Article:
Morning Docket: 01.07.19

* Senator Ted Cruz has proposed a constitutional amendment that would set term limits for those in the Senate (two six-year terms) and House of Representatives (three two-year terms) because “[t]erm limits on members of Congress offer a solution to the brokenness we see in Washington, D.C.” [Business Insider]

* Speaking of terms, the grand jury’s 18-month term in special counsel Robert Mueller’s Russia investigation was set to expire this past weekend, but Chief Judge Beryl Howell of the D.C. District Court extended it for up to six months since the jurors’ work is “in the public interest.” [CNN]

* The federal judiciary has enough money to stay afloat until January 11, and then, per a spokesman for the U.S. courts, “[i]t’s really a judge-by-judge, court-by-court determination” when the courts start operating under the Antideficiency Act “to support the exercise of Article III judicial power.” [Fortune]

Read moreMorning Docket: 01.07.19

Morning Docket: 12.31.18

* Michael Cohen: The Movie? Cooley Law’s most infamous graduate could soon be on the big screen, because Trump’s former lawyer/fixer and soon-to-be federal inmate was seen meeting “Pulp Fiction” and “Inglourious Basterds” producer Lawrence Bender. [Page Six]

* Judge Reed O’Connor has stayed his ill-conceived ruling that the Affordable Care Act is unconstitutional since many people have already purchased their health insurance plans. Gee thanks, Your Honor. How considerate! [National Law Journal]

* SCOTUS has kept a pretty low profile in the wake of Justice Brett Kavanaugh’s confirmation, but that may soon change thanks to the high-profile appeals the justices will be considering. Get ready for some dramatic 5-4 decisions. [Associated Press]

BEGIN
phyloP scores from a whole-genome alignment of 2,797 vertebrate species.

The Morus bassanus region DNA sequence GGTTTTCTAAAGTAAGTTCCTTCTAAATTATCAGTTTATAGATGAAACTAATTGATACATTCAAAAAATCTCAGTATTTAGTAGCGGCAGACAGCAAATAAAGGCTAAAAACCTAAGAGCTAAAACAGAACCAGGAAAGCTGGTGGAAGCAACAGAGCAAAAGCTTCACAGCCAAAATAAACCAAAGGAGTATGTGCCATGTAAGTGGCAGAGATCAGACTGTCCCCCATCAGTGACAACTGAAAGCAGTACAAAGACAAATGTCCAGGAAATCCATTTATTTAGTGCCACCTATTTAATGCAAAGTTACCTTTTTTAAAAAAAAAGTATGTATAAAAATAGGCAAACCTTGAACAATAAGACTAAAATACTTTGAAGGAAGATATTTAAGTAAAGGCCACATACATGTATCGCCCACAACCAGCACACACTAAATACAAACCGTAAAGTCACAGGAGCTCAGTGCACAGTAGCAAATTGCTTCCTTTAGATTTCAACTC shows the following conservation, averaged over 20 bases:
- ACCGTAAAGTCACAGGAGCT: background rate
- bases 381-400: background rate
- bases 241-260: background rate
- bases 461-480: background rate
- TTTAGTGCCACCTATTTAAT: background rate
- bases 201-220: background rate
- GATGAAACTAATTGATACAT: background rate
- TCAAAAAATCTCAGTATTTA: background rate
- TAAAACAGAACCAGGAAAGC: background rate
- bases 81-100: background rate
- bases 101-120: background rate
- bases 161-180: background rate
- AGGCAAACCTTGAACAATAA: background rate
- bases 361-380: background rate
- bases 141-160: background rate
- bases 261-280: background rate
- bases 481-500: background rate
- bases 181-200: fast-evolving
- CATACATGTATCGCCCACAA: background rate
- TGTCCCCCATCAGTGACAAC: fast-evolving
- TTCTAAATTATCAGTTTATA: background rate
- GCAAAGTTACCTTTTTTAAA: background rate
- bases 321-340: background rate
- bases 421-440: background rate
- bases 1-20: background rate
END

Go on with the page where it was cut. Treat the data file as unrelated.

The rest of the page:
* Speaking of SCOTUS drama, perhaps you’ve been wondering why Chief Justice Roberts intervened in the Mueller investigation. Mueller’s team submitted its briefs on the matter on Friday night, so we’ll soon find out what’s going on. [POLITICO]

Read moreMorning Docket: 12.31.18

Non Sequiturs: 11.11.18

* The unstoppable Justice Ruth Bader Ginsburg maintains her three-Term streak as author of the Supreme Court’s first signed majority opinion — and, interestingly enough, it’s a unanimous affirmance of the Ninth Circuit (opinion by my former boss, Judge Diarmuid O’Scannlain). [Empirical SCOTUS]

* When he’s not busy issuing landmark decisions (and feeding his clerks to SCOTUS), Judge Jed Rakoff (S.D.N.Y.) writes erudite essays for the New York Review of Books — like his latest, a review of Joel Richard Paul’s new biography of Chief Justice John Marshall (affiliate link). [New York Review of Books]

* President Donald Trump is transforming the federal judiciary with his youthful and conservative appointments — but the extent of the transformation should not be exaggerated, for reasons identified by Ed Whelan. [Bench Memos / National Review]

* Ann Althouse analyzes some of the juiciest passages in Michelle Obama’s new memoir (affiliate link). [Althouse]

Read moreNon Sequiturs: 11.11.18